- Oil prices rose as U.S. sanctions against Iran threatened to remove a substantial volume of oil from world markets.
- OPEC and Russia have said they will raise output to meet demand, but many analysts think that the extra supply may be inadequate.
- A Canadian production outage disrupted the North American market.
Oil prices rose on Friday as U.S. sanctions against Iran threatened to remove a substantial volume of crude from world markets at a time of rising global demand.
U.S. West Texas Intermediate (WTI) crude ended Friday’s session up 70 cents, or 1 percent, at $74.15, its best closing price since Nov. 24, 2014. WTI hit a session peak of $74.46, also its highest level since November 2014.
Brent crude rose $1.59, or 2 percent, to $79.44, just shy of a 3½-year closing price.
“All the potential shortfalls could outstrip the production increase agreed to by OPEC and Russia,” said Dominick Chirichella, Director of Risk Management at EMI DTN. There’s a risk that supplies from Iran could be cut further as there’s pressure on other countries to join the United States in sanctions, he said.
Iran is the fifth-largest oil producer in the world, pumping about 4.7 million barrels per day (bpd), or almost 5 percent of world’s oil, much of it to China and other energy-hungry nations such as India.
The U.S. government wants to stop Tehran exporting oil to cut off a vital supply of finance and hopes other big oil producers in the Organization of the Petroleum Exporting Countries and Russia will make up for the deficit.
But the world oil market is already tight and many analysts and big investors think strict enforcement of U.S. sanctions against Iran will push up prices sharply.
But the world oil market is already tight with unplanned disruptions in Canada, Libya and Venezuela removing supply.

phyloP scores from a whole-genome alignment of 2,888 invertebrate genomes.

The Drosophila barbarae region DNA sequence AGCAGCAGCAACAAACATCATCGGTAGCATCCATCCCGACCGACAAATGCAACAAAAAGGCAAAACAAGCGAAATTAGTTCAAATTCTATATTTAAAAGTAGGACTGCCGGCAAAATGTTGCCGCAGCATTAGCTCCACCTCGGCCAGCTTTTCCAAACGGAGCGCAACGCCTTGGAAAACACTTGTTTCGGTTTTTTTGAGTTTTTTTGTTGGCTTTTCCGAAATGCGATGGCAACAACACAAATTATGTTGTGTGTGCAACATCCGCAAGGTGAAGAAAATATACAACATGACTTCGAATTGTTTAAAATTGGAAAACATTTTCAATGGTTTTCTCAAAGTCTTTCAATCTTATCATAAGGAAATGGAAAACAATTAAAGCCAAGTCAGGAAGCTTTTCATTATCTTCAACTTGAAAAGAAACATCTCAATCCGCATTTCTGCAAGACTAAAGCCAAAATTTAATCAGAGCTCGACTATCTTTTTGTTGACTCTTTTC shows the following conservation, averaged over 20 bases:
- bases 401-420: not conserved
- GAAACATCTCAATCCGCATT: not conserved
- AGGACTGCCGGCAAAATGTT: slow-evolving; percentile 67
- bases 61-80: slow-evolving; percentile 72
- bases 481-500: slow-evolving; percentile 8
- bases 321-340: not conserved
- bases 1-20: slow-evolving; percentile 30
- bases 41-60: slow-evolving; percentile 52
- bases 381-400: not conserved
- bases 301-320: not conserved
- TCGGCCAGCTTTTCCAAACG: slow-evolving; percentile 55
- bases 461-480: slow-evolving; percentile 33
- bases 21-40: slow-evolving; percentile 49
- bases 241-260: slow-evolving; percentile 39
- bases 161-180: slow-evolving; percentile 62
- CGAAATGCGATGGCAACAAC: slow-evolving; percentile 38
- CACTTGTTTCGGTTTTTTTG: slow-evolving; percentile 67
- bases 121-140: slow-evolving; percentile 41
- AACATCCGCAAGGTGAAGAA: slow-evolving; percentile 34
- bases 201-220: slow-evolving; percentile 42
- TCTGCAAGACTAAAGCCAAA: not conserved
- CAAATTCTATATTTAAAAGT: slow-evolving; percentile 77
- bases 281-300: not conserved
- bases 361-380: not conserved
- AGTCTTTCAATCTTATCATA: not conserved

Many analysts and investors think strict enforcement of U.S. sanctions against Iran will push up prices sharply.
“It is becoming increasingly clear that Saudi Arabia and Russia will struggle to compensate for potential losses in oil production from the likes of Venezuela, Iran and Libya,” said Abhishek Kumar, analyst at Interfax Energy in London.
Vienna-based consultancy JBC Energy said the stronger the implementation and enforcement of U.S. sanctions, the higher the oil price will go. “Triple-digit oil prices are not off the table,” JBC said.
A Reuters survey of 35 economists and analysts on Friday forecast Brent would average $72.58 a barrel in 2018, 90 cents higher than the $71.68 forecast in last month’s poll and compared with the $71.15 average so far this year.
North American oil stocks have fallen as an outage at Canada’s Syncrude has locked in more than 300,000 bpd of production. The outage is expected to last at least through July, according to operator Suncor Energy.
Outside North America, record demand and voluntary supply cuts led by OPEC have pushed up prices. Unplanned supply disruptions from Libya to Venezuela have further tightened the market.
Libya’s National Oil Corporation (NOC) said on Friday it expects to declare force majeure on loadings from the eastern ports of Zueitina and Hariga from July 1, raising losses in output from a power struggle over oil exports to 800,000 bpd
OPEC and Russia have said they will raise output to meet demand and replace crude from unplanned disruptions but many analysts think that the extra supply may be inadequate.
Major buyers of Iranian oil, including Japan, India and South Korea, have indicated that they may stop importing Iranian crude if U.S. sanctions are imposed.
Until then, however, Asia is buying as much Iranian oil as possible. Imports of Iranian crude oil by major buyers in Asia rose in May to the highest in eight months. China, India, Japan and South Korea last month imported 1.8 million bpd from Iran, up 15 percent from a year ago.
— CNBC’s Tom DiChristopher contributed to this report.